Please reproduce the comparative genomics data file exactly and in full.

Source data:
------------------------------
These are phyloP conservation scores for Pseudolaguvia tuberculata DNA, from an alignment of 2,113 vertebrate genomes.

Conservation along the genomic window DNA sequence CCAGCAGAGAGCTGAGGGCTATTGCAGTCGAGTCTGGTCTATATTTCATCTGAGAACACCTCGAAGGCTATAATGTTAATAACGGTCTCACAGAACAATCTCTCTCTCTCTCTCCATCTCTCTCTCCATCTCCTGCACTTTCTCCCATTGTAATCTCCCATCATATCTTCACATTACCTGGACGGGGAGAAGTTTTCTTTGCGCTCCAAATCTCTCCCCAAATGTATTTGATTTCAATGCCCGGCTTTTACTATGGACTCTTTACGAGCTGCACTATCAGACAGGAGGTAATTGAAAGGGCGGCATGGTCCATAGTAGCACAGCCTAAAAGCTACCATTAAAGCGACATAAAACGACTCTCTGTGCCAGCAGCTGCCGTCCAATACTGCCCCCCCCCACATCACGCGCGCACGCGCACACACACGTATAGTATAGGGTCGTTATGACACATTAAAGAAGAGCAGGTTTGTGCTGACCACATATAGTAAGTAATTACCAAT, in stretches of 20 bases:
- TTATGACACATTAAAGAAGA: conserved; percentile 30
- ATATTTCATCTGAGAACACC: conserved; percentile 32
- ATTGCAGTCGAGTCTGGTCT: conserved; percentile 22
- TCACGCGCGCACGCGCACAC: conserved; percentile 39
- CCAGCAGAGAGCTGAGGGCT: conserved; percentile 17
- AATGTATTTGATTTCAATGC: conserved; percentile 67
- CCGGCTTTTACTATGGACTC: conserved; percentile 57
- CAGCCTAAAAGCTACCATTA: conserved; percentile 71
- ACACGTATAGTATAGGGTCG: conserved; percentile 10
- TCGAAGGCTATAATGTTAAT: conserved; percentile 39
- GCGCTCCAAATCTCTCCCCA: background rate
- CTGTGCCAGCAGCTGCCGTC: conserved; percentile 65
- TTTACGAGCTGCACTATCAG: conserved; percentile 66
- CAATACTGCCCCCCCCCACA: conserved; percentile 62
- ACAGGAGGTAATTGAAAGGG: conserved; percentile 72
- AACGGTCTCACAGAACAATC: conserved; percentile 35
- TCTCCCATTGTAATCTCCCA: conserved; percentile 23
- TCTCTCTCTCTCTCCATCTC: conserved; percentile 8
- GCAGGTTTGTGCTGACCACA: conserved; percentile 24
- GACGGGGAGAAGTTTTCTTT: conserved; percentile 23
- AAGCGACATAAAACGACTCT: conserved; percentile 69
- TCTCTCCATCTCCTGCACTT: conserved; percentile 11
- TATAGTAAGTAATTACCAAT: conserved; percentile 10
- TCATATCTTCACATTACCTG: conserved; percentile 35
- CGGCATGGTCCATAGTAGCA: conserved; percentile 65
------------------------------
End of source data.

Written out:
These are phyloP conservation scores for Pseudolaguvia tuberculata DNA, from an alignment of 2,113 vertebrate genomes.

Conservation along the genomic window DNA sequence CCAGCAGAGAGCTGAGGGCTATTGCAGTCGAGTCTGGTCTATATTTCATCTGAGAACACCTCGAAGGCTATAATGTTAATAACGGTCTCACAGAACAATCTCTCTCTCTCTCTCCATCTCTCTCTCCATCTCCTGCACTTTCTCCCATTGTAATCTCCCATCATATCTTCACATTACCTGGACGGGGAGAAGTTTTCTTTGCGCTCCAAATCTCTCCCCAAATGTATTTGATTTCAATGCCCGGCTTTTACTATGGACTCTTTACGAGCTGCACTATCAGACAGGAGGTAATTGAAAGGGCGGCATGGTCCATAGTAGCACAGCCTAAAAGCTACCATTAAAGCGACATAAAACGACTCTCTGTGCCAGCAGCTGCCGTCCAATACTGCCCCCCCCCACATCACGCGCGCACGCGCACACACACGTATAGTATAGGGTCGTTATGACACATTAAAGAAGAGCAGGTTTGTGCTGACCACATATAGTAAGTAATTACCAAT, in stretches of 20 bases:
- TTATGACACATTAAAGAAGA: conserved; percentile 30
- ATATTTCATCTGAGAACACC: conserved; percentile 32
- ATTGCAGTCGAGTCTGGTCT: conserved; percentile 22
- TCACGCGCGCACGCGCACAC: conserved; percentile 39
- CCAGCAGAGAGCTGAGGGCT: conserved; percentile 17
- AATGTATTTGATTTCAATGC: conserved; percentile 67
- CCGGCTTTTACTATGGACTC: conserved; percentile 57
- CAGCCTAAAAGCTACCATTA: conserved; percentile 71
- ACACGTATAGTATAGGGTCG: conserved; percentile 10
- TCGAAGGCTATAATGTTAAT: conserved; percentile 39
- GCGCTCCAAATCTCTCCCCA: background rate
- CTGTGCCAGCAGCTGCCGTC: conserved; percentile 65
- TTTACGAGCTGCACTATCAG: conserved; percentile 66
- CAATACTGCCCCCCCCCACA: conserved; percentile 62
- ACAGGAGGTAATTGAAAGGG: conserved; percentile 72
- AACGGTCTCACAGAACAATC: conserved; percentile 35
- TCTCCCATTGTAATCTCCCA: conserved; percentile 23
- TCTCTCTCTCTCTCCATCTC: conserved; percentile 8
- GCAGGTTTGTGCTGACCACA: conserved; percentile 24
- GACGGGGAGAAGTTTTCTTT: conserved; percentile 23
- AAGCGACATAAAACGACTCT: conserved; percentile 69
- TCTCTCCATCTCCTGCACTT: conserved; percentile 11
- TATAGTAAGTAATTACCAAT: conserved; percentile 10
- TCATATCTTCACATTACCTG: conserved; percentile 35
- CGGCATGGTCCATAGTAGCA: conserved; percentile 65